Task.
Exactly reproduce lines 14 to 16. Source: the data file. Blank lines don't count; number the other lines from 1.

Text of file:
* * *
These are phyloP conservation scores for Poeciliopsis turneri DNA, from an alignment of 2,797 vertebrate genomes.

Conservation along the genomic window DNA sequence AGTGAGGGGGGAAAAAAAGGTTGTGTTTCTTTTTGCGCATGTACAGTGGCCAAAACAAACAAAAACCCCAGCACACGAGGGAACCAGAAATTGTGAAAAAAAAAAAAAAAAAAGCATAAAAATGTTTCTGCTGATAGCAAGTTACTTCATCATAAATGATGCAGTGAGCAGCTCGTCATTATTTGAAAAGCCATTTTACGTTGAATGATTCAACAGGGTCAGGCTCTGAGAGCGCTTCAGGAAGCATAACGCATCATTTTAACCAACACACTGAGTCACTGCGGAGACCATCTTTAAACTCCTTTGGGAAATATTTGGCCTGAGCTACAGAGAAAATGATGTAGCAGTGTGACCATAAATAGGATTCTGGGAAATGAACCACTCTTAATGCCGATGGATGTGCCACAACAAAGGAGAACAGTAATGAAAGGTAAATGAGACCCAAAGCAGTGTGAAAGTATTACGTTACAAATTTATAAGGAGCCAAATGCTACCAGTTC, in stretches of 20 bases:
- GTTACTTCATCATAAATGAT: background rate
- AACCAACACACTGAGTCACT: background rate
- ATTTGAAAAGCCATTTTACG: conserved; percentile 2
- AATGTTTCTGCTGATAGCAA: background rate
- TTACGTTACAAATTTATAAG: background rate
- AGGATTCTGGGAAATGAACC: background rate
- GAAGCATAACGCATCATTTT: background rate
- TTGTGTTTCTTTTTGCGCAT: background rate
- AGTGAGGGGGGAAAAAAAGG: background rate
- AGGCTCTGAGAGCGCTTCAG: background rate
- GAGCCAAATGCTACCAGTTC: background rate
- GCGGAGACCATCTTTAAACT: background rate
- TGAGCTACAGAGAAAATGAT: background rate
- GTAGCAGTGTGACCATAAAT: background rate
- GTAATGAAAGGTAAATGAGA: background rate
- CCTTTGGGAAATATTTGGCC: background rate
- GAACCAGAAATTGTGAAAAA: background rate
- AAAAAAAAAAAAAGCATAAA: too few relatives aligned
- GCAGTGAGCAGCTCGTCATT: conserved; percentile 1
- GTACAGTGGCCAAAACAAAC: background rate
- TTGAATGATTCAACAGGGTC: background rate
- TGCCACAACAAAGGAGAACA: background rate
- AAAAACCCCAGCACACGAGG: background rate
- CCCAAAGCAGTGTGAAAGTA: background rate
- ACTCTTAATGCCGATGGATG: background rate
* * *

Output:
- GCGGAGACCATCTTTAAACT: background rate
- TGAGCTACAGAGAAAATGAT: background rate
- GTAGCAGTGTGACCATAAAT: background rate